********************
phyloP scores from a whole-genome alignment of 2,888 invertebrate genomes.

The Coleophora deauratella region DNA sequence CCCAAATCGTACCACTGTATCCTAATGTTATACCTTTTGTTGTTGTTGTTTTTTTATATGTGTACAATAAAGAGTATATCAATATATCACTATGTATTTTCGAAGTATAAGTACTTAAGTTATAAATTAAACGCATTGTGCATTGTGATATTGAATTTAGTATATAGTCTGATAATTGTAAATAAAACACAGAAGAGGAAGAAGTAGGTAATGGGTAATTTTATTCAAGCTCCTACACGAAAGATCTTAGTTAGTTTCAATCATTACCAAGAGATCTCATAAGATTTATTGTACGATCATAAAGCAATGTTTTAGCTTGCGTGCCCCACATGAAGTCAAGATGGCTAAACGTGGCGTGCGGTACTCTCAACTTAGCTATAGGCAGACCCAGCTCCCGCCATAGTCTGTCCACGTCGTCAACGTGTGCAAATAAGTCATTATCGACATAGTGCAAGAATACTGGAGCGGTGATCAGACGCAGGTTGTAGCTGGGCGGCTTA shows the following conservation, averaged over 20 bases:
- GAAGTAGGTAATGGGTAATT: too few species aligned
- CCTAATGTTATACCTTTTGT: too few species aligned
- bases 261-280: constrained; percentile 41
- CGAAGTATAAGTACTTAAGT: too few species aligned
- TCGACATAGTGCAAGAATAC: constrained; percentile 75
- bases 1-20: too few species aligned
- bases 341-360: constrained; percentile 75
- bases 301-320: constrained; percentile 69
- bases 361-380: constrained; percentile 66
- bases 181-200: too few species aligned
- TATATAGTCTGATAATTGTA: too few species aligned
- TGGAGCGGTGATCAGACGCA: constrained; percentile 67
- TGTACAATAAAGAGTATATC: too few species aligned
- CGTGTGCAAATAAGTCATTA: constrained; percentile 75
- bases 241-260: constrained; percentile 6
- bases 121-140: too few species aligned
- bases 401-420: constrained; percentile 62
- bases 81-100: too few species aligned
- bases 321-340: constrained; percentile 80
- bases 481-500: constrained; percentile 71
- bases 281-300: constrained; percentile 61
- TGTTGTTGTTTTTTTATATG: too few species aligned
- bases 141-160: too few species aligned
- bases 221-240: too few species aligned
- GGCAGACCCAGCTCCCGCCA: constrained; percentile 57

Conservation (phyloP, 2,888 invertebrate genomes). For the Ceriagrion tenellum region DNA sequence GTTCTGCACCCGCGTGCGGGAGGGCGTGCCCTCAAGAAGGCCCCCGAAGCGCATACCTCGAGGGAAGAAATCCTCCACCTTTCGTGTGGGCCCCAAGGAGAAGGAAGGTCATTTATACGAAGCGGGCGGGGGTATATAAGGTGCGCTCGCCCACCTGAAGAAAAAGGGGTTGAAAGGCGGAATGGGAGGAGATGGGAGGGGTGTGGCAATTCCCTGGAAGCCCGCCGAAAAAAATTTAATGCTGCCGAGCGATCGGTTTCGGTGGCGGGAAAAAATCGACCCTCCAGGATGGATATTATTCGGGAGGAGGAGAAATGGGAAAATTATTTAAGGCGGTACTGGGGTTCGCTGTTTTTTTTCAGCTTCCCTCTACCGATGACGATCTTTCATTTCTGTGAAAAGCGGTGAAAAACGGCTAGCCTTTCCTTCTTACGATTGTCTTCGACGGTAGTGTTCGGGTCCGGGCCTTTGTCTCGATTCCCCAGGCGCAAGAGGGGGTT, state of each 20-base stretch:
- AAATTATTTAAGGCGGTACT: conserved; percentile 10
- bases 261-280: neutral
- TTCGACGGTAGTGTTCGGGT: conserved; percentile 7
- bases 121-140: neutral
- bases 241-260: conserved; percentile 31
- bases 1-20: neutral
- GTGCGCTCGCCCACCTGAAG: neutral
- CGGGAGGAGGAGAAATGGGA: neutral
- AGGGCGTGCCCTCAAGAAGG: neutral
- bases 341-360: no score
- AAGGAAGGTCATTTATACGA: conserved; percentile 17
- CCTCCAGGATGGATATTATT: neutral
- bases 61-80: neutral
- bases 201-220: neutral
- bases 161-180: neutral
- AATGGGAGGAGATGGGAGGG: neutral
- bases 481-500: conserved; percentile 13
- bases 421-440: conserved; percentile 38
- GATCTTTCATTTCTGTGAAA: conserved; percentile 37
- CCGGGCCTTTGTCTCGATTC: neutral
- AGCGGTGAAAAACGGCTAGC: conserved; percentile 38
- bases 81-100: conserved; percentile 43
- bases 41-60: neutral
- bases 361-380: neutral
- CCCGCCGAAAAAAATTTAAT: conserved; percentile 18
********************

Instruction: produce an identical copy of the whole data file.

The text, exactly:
phyloP scores from a whole-genome alignment of 2,888 invertebrate genomes.

The Coleophora deauratella region DNA sequence CCCAAATCGTACCACTGTATCCTAATGTTATACCTTTTGTTGTTGTTGTTTTTTTATATGTGTACAATAAAGAGTATATCAATATATCACTATGTATTTTCGAAGTATAAGTACTTAAGTTATAAATTAAACGCATTGTGCATTGTGATATTGAATTTAGTATATAGTCTGATAATTGTAAATAAAACACAGAAGAGGAAGAAGTAGGTAATGGGTAATTTTATTCAAGCTCCTACACGAAAGATCTTAGTTAGTTTCAATCATTACCAAGAGATCTCATAAGATTTATTGTACGATCATAAAGCAATGTTTTAGCTTGCGTGCCCCACATGAAGTCAAGATGGCTAAACGTGGCGTGCGGTACTCTCAACTTAGCTATAGGCAGACCCAGCTCCCGCCATAGTCTGTCCACGTCGTCAACGTGTGCAAATAAGTCATTATCGACATAGTGCAAGAATACTGGAGCGGTGATCAGACGCAGGTTGTAGCTGGGCGGCTTA shows the following conservation, averaged over 20 bases:
- GAAGTAGGTAATGGGTAATT: too few species aligned
- CCTAATGTTATACCTTTTGT: too few species aligned
- bases 261-280: constrained; percentile 41
- CGAAGTATAAGTACTTAAGT: too few species aligned
- TCGACATAGTGCAAGAATAC: constrained; percentile 75
- bases 1-20: too few species aligned
- bases 341-360: constrained; percentile 75
- bases 301-320: constrained; percentile 69
- bases 361-380: constrained; percentile 66
- bases 181-200: too few species aligned
- TATATAGTCTGATAATTGTA: too few species aligned
- TGGAGCGGTGATCAGACGCA: constrained; percentile 67
- TGTACAATAAAGAGTATATC: too few species aligned
- CGTGTGCAAATAAGTCATTA: constrained; percentile 75
- bases 241-260: constrained; percentile 6
- bases 121-140: too few species aligned
- bases 401-420: constrained; percentile 62
- bases 81-100: too few species aligned
- bases 321-340: constrained; percentile 80
- bases 481-500: constrained; percentile 71
- bases 281-300: constrained; percentile 61
- TGTTGTTGTTTTTTTATATG: too few species aligned
- bases 141-160: too few species aligned
- bases 221-240: too few species aligned
- GGCAGACCCAGCTCCCGCCA: constrained; percentile 57

Conservation (phyloP, 2,888 invertebrate genomes). For the Ceriagrion tenellum region DNA sequence GTTCTGCACCCGCGTGCGGGAGGGCGTGCCCTCAAGAAGGCCCCCGAAGCGCATACCTCGAGGGAAGAAATCCTCCACCTTTCGTGTGGGCCCCAAGGAGAAGGAAGGTCATTTATACGAAGCGGGCGGGGGTATATAAGGTGCGCTCGCCCACCTGAAGAAAAAGGGGTTGAAAGGCGGAATGGGAGGAGATGGGAGGGGTGTGGCAATTCCCTGGAAGCCCGCCGAAAAAAATTTAATGCTGCCGAGCGATCGGTTTCGGTGGCGGGAAAAAATCGACCCTCCAGGATGGATATTATTCGGGAGGAGGAGAAATGGGAAAATTATTTAAGGCGGTACTGGGGTTCGCTGTTTTTTTTCAGCTTCCCTCTACCGATGACGATCTTTCATTTCTGTGAAAAGCGGTGAAAAACGGCTAGCCTTTCCTTCTTACGATTGTCTTCGACGGTAGTGTTCGGGTCCGGGCCTTTGTCTCGATTCCCCAGGCGCAAGAGGGGGTT, state of each 20-base stretch:
- AAATTATTTAAGGCGGTACT: conserved; percentile 10
- bases 261-280: neutral
- TTCGACGGTAGTGTTCGGGT: conserved; percentile 7
- bases 121-140: neutral
- bases 241-260: conserved; percentile 31
- bases 1-20: neutral
- GTGCGCTCGCCCACCTGAAG: neutral
- CGGGAGGAGGAGAAATGGGA: neutral
- AGGGCGTGCCCTCAAGAAGG: neutral
- bases 341-360: no score
- AAGGAAGGTCATTTATACGA: conserved; percentile 17
- CCTCCAGGATGGATATTATT: neutral
- bases 61-80: neutral
- bases 201-220: neutral
- bases 161-180: neutral
- AATGGGAGGAGATGGGAGGG: neutral
- bases 481-500: conserved; percentile 13
- bases 421-440: conserved; percentile 38
- GATCTTTCATTTCTGTGAAA: conserved; percentile 37
- CCGGGCCTTTGTCTCGATTC: neutral
- AGCGGTGAAAAACGGCTAGC: conserved; percentile 38
- bases 81-100: conserved; percentile 43
- bases 41-60: neutral
- bases 361-380: neutral
- CCCGCCGAAAAAAATTTAAT: conserved; percentile 18